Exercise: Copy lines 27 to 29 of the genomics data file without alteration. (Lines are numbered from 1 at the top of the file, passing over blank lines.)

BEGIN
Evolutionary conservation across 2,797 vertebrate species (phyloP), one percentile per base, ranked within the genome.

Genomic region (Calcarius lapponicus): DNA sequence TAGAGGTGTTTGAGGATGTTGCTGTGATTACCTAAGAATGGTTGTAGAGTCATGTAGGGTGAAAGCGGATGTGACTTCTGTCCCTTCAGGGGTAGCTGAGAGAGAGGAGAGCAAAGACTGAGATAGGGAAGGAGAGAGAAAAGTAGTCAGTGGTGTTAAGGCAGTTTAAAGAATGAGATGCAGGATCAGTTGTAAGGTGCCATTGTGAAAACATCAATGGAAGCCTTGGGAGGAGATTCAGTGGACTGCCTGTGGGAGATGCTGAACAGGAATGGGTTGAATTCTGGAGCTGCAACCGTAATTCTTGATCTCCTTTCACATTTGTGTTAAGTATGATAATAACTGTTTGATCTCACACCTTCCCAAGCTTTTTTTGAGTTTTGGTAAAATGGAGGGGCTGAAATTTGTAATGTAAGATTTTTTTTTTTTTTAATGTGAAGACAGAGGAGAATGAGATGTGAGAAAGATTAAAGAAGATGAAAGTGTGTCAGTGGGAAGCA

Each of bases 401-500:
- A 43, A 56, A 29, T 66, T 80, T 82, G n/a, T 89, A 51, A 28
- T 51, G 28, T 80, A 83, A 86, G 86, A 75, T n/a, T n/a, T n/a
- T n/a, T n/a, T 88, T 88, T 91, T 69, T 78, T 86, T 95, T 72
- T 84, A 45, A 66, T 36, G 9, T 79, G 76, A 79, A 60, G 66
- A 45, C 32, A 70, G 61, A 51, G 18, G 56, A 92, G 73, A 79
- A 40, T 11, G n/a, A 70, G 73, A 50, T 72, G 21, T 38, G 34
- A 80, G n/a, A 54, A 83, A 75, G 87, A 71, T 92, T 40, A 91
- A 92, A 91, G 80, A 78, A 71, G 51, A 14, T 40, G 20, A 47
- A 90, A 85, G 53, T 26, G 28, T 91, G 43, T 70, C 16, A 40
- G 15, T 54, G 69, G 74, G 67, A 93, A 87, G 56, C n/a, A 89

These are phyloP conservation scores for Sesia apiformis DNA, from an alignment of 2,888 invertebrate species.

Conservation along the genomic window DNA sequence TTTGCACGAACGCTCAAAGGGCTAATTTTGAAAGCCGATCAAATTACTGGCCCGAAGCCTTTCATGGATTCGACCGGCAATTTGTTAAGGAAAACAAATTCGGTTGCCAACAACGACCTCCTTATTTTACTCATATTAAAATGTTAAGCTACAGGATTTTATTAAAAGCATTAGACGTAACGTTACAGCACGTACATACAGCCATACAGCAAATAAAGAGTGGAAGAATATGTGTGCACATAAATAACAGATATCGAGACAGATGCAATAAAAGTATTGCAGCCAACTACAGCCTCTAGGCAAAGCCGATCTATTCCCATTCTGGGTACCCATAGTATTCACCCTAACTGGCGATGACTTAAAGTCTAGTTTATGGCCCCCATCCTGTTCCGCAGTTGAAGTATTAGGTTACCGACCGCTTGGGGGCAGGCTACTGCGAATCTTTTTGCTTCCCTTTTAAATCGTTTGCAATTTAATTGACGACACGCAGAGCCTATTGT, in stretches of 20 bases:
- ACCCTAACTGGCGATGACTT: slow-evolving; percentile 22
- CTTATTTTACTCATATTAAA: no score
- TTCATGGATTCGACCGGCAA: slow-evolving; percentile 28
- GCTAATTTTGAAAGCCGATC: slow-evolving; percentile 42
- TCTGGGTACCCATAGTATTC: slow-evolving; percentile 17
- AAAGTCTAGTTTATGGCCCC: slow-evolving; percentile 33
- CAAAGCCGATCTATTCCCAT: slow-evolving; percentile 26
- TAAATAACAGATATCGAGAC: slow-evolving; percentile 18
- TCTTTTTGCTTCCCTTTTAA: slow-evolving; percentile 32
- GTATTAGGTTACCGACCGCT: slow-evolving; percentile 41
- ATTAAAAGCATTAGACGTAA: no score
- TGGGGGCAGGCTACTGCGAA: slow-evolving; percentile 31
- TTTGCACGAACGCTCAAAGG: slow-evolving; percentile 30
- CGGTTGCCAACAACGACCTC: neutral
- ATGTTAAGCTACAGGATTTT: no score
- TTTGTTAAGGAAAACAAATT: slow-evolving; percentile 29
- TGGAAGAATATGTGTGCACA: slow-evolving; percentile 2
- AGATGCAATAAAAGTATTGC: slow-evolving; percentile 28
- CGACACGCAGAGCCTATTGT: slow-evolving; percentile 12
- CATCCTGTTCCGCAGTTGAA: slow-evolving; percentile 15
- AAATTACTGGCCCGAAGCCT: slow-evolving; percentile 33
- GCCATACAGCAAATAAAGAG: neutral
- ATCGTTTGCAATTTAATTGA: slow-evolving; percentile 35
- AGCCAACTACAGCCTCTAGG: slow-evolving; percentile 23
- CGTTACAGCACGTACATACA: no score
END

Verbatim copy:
- TGGGGGCAGGCTACTGCGAA: slow-evolving; percentile 31
- TTTGCACGAACGCTCAAAGG: slow-evolving; percentile 30
- CGGTTGCCAACAACGACCTC: neutral